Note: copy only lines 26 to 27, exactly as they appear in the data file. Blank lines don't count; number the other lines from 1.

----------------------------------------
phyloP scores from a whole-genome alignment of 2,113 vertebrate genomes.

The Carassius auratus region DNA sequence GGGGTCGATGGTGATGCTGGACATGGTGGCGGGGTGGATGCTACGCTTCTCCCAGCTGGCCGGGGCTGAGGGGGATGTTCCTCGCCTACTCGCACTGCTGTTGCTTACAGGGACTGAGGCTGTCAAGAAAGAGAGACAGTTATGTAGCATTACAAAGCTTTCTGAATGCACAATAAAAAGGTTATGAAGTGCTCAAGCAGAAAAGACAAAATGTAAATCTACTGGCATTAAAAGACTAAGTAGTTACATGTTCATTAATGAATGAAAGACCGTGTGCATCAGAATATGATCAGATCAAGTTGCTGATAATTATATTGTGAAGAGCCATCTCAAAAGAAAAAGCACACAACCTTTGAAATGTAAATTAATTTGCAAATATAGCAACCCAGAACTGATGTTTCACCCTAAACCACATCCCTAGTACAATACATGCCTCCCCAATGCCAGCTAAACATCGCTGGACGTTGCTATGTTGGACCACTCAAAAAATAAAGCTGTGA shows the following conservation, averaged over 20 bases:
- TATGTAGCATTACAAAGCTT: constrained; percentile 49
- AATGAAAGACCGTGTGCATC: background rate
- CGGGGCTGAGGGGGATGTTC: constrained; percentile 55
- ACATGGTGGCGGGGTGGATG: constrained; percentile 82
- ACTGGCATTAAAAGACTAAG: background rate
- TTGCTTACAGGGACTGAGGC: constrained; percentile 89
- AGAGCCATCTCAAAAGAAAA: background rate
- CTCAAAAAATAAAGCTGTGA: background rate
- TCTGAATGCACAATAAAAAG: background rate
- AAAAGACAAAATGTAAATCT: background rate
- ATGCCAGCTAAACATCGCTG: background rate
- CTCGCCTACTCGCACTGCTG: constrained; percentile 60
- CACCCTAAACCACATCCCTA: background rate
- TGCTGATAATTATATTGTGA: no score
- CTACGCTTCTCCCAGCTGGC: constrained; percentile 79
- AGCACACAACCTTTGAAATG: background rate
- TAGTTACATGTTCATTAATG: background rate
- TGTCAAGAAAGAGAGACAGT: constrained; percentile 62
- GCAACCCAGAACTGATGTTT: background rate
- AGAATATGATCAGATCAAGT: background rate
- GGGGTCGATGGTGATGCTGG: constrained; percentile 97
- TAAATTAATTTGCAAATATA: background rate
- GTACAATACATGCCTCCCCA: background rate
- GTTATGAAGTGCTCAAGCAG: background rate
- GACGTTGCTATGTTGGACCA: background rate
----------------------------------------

- GTTATGAAGTGCTCAAGCAG: background rate
- GACGTTGCTATGTTGGACCA: background rate